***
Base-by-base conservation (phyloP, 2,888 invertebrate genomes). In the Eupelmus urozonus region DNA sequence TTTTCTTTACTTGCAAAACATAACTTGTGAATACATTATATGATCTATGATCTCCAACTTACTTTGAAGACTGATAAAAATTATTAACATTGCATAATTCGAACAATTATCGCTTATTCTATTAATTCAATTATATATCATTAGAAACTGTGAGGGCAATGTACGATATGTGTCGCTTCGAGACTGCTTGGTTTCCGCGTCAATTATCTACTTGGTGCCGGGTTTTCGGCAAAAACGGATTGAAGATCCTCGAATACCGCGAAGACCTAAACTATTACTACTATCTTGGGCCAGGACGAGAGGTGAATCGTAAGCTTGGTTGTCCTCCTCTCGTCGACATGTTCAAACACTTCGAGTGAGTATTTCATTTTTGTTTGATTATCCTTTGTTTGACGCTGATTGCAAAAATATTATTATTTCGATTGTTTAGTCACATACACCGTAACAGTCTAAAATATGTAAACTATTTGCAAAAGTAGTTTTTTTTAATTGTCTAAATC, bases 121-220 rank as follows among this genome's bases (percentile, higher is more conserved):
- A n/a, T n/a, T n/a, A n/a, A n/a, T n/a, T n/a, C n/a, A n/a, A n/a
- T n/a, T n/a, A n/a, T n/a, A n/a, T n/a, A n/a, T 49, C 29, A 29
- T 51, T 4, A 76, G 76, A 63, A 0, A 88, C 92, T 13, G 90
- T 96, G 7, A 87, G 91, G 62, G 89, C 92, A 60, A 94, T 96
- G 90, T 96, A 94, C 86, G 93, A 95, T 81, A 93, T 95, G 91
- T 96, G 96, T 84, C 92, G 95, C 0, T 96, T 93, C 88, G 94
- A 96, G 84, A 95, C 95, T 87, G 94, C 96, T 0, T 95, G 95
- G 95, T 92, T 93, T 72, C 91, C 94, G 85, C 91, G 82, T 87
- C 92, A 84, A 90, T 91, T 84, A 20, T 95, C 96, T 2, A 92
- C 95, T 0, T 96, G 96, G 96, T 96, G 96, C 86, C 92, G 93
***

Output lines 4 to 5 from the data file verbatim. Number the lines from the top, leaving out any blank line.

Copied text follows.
- T 51, T 4, A 76, G 76, A 63, A 0, A 88, C 92, T 13, G 90
- T 96, G 7, A 87, G 91, G 62, G 89, C 92, A 60, A 94, T 96